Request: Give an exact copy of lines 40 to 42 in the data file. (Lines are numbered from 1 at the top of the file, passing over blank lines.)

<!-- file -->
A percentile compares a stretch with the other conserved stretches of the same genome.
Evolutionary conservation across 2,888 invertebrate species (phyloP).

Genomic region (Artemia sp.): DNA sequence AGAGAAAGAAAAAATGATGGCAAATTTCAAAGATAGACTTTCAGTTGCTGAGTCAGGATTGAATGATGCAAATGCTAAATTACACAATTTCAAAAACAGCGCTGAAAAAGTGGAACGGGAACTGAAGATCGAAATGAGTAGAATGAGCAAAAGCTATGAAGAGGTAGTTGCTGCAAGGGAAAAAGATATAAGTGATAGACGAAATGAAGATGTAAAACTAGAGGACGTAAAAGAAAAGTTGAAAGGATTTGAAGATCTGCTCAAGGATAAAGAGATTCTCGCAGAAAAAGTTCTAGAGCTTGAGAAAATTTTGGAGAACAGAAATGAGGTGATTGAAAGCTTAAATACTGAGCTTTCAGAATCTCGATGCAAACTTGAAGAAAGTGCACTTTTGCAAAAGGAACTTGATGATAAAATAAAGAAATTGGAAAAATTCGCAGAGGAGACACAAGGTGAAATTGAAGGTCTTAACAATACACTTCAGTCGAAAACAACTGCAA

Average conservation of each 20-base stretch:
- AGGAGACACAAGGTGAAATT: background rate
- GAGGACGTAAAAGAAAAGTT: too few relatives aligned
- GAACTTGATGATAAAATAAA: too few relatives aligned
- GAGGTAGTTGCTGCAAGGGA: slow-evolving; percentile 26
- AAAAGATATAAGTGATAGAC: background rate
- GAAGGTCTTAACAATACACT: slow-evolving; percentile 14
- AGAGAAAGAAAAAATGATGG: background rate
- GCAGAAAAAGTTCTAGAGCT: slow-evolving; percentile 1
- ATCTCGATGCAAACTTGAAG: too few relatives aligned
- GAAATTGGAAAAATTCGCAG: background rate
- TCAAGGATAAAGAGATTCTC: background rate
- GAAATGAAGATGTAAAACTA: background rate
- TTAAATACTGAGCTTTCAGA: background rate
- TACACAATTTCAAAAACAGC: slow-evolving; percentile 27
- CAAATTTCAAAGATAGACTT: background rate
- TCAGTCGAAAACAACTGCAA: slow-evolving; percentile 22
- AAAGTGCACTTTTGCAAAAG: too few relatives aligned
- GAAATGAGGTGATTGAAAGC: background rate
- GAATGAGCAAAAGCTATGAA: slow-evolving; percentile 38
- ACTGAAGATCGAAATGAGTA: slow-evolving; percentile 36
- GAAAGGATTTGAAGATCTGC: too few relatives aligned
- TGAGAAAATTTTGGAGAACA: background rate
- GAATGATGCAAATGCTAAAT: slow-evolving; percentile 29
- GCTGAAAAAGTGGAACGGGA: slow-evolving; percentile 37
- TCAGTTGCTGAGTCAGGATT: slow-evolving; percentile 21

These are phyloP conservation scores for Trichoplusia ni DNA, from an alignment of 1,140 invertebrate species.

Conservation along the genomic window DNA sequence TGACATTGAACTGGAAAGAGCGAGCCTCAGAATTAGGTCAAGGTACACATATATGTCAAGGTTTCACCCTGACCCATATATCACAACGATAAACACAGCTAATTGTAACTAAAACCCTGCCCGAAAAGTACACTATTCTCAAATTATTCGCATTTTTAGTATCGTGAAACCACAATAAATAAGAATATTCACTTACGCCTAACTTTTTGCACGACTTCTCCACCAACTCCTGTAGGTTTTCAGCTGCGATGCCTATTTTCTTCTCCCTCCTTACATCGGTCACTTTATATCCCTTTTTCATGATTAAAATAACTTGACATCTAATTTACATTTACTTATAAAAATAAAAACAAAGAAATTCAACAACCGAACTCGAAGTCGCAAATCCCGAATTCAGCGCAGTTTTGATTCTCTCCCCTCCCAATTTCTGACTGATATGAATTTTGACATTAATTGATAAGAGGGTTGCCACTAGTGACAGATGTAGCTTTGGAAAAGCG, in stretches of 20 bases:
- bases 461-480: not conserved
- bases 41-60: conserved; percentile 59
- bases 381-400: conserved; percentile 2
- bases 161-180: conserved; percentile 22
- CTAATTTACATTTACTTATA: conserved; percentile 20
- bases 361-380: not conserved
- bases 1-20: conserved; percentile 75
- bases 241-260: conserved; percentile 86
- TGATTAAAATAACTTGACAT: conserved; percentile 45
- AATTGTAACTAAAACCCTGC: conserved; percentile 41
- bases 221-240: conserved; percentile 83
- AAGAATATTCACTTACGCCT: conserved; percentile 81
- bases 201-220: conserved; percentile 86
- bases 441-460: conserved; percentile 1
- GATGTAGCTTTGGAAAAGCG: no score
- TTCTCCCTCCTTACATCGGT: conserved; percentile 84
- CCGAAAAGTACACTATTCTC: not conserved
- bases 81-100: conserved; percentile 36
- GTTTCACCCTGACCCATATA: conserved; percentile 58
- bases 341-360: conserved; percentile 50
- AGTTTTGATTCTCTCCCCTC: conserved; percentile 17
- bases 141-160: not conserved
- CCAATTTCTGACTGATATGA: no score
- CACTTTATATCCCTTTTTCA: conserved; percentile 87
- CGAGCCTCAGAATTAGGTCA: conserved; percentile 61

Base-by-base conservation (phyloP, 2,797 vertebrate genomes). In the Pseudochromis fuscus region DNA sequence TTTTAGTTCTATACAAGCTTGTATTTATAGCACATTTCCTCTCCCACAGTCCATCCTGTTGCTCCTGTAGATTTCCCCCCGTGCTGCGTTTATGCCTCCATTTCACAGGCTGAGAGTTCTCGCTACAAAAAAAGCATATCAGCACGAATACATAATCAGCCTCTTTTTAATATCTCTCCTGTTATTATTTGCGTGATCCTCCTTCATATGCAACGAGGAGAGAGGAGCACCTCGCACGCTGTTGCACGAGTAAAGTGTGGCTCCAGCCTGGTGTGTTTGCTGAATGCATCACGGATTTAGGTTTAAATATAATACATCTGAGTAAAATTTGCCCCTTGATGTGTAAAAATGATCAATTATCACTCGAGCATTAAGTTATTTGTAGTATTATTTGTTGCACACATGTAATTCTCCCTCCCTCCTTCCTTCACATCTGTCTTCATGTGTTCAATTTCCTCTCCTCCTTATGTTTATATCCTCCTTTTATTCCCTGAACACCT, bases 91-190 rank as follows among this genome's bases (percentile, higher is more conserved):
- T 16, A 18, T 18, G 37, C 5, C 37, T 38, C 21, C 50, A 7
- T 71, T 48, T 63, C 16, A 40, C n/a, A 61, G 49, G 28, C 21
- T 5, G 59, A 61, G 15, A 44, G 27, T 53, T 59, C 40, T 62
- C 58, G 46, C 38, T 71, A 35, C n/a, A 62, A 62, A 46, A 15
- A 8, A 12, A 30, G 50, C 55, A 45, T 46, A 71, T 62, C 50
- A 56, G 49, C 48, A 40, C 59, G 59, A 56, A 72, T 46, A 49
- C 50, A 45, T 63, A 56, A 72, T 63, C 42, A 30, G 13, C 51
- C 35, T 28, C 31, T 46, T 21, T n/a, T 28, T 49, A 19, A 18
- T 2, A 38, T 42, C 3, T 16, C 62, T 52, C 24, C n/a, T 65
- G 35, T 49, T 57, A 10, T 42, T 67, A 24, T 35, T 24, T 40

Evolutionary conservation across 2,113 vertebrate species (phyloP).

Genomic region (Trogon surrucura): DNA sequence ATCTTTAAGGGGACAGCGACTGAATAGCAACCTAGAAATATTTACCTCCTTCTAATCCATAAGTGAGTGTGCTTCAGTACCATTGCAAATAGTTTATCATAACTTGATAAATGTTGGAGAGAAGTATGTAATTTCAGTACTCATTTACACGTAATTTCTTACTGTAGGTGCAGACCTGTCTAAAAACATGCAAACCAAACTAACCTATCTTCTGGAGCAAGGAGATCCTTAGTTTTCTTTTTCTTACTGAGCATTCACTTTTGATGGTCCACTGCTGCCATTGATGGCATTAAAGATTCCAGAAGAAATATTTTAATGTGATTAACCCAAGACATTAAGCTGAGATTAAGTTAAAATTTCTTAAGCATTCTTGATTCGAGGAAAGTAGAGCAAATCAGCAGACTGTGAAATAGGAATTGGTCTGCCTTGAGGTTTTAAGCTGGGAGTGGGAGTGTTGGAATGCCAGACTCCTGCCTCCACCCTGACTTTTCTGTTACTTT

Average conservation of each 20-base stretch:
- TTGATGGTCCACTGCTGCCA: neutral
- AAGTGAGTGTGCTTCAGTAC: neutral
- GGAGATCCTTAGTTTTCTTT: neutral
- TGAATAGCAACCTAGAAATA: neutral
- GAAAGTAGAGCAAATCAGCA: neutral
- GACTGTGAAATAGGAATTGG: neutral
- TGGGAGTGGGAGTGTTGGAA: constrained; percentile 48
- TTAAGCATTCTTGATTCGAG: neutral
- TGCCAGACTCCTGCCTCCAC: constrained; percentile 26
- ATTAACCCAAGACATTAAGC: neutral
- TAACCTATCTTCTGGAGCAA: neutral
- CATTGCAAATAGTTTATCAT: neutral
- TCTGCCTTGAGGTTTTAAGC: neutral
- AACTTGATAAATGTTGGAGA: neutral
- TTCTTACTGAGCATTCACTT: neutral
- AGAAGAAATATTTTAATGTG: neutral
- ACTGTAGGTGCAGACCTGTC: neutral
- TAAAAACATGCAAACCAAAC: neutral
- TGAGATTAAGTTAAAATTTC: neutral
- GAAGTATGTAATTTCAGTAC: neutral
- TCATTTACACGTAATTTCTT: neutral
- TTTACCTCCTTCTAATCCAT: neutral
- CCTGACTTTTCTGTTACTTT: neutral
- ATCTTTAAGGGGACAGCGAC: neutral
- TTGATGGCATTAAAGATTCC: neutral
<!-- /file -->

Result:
- TGATTAAAATAACTTGACAT: conserved; percentile 45
- AATTGTAACTAAAACCCTGC: conserved; percentile 41
- bases 221-240: conserved; percentile 83